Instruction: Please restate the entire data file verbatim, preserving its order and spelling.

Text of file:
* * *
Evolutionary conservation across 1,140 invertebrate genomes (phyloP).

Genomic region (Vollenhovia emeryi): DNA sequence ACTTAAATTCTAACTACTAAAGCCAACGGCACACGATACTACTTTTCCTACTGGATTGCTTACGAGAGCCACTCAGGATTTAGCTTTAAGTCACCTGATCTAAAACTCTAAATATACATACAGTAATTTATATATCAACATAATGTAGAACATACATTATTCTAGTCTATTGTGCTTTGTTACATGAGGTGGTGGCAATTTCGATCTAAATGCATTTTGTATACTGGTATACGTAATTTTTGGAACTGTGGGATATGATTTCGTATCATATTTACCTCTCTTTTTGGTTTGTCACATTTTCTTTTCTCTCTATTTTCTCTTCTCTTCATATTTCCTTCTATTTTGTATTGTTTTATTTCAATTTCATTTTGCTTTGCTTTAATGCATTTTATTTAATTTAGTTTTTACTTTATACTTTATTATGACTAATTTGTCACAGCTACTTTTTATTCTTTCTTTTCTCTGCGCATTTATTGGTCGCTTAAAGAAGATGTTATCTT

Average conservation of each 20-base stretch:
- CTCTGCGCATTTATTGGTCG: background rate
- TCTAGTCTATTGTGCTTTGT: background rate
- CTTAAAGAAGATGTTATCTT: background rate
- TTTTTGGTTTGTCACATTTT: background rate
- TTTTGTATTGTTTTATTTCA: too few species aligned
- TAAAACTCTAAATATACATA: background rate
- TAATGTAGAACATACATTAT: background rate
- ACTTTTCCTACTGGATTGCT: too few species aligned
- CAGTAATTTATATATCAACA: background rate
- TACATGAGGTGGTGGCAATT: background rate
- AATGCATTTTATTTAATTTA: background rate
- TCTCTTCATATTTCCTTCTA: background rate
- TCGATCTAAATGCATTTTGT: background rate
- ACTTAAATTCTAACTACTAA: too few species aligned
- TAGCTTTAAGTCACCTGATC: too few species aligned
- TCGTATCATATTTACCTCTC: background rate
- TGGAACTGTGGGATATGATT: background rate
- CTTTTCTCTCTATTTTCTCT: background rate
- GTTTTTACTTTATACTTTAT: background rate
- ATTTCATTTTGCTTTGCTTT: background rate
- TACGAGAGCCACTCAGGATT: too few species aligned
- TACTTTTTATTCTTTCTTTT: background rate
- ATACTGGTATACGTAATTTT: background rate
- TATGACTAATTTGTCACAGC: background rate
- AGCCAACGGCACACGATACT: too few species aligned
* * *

Evolutionary conservation across 1,140 invertebrate genomes (phyloP).

Genomic region (Vollenhovia emeryi): DNA sequence ACTTAAATTCTAACTACTAAAGCCAACGGCACACGATACTACTTTTCCTACTGGATTGCTTACGAGAGCCACTCAGGATTTAGCTTTAAGTCACCTGATCTAAAACTCTAAATATACATACAGTAATTTATATATCAACATAATGTAGAACATACATTATTCTAGTCTATTGTGCTTTGTTACATGAGGTGGTGGCAATTTCGATCTAAATGCATTTTGTATACTGGTATACGTAATTTTTGGAACTGTGGGATATGATTTCGTATCATATTTACCTCTCTTTTTGGTTTGTCACATTTTCTTTTCTCTCTATTTTCTCTTCTCTTCATATTTCCTTCTATTTTGTATTGTTTTATTTCAATTTCATTTTGCTTTGCTTTAATGCATTTTATTTAATTTAGTTTTTACTTTATACTTTATTATGACTAATTTGTCACAGCTACTTTTTATTCTTTCTTTTCTCTGCGCATTTATTGGTCGCTTAAAGAAGATGTTATCTT

Average conservation of each 20-base stretch:
- CTCTGCGCATTTATTGGTCG: background rate
- TCTAGTCTATTGTGCTTTGT: background rate
- CTTAAAGAAGATGTTATCTT: background rate
- TTTTTGGTTTGTCACATTTT: background rate
- TTTTGTATTGTTTTATTTCA: too few species aligned
- TAAAACTCTAAATATACATA: background rate
- TAATGTAGAACATACATTAT: background rate
- ACTTTTCCTACTGGATTGCT: too few species aligned
- CAGTAATTTATATATCAACA: background rate
- TACATGAGGTGGTGGCAATT: background rate
- AATGCATTTTATTTAATTTA: background rate
- TCTCTTCATATTTCCTTCTA: background rate
- TCGATCTAAATGCATTTTGT: background rate
- ACTTAAATTCTAACTACTAA: too few species aligned
- TAGCTTTAAGTCACCTGATC: too few species aligned
- TCGTATCATATTTACCTCTC: background rate
- TGGAACTGTGGGATATGATT: background rate
- CTTTTCTCTCTATTTTCTCT: background rate
- GTTTTTACTTTATACTTTAT: background rate
- ATTTCATTTTGCTTTGCTTT: background rate
- TACGAGAGCCACTCAGGATT: too few species aligned
- TACTTTTTATTCTTTCTTTT: background rate
- ATACTGGTATACGTAATTTT: background rate
- TATGACTAATTTGTCACAGC: background rate
- AGCCAACGGCACACGATACT: too few species aligned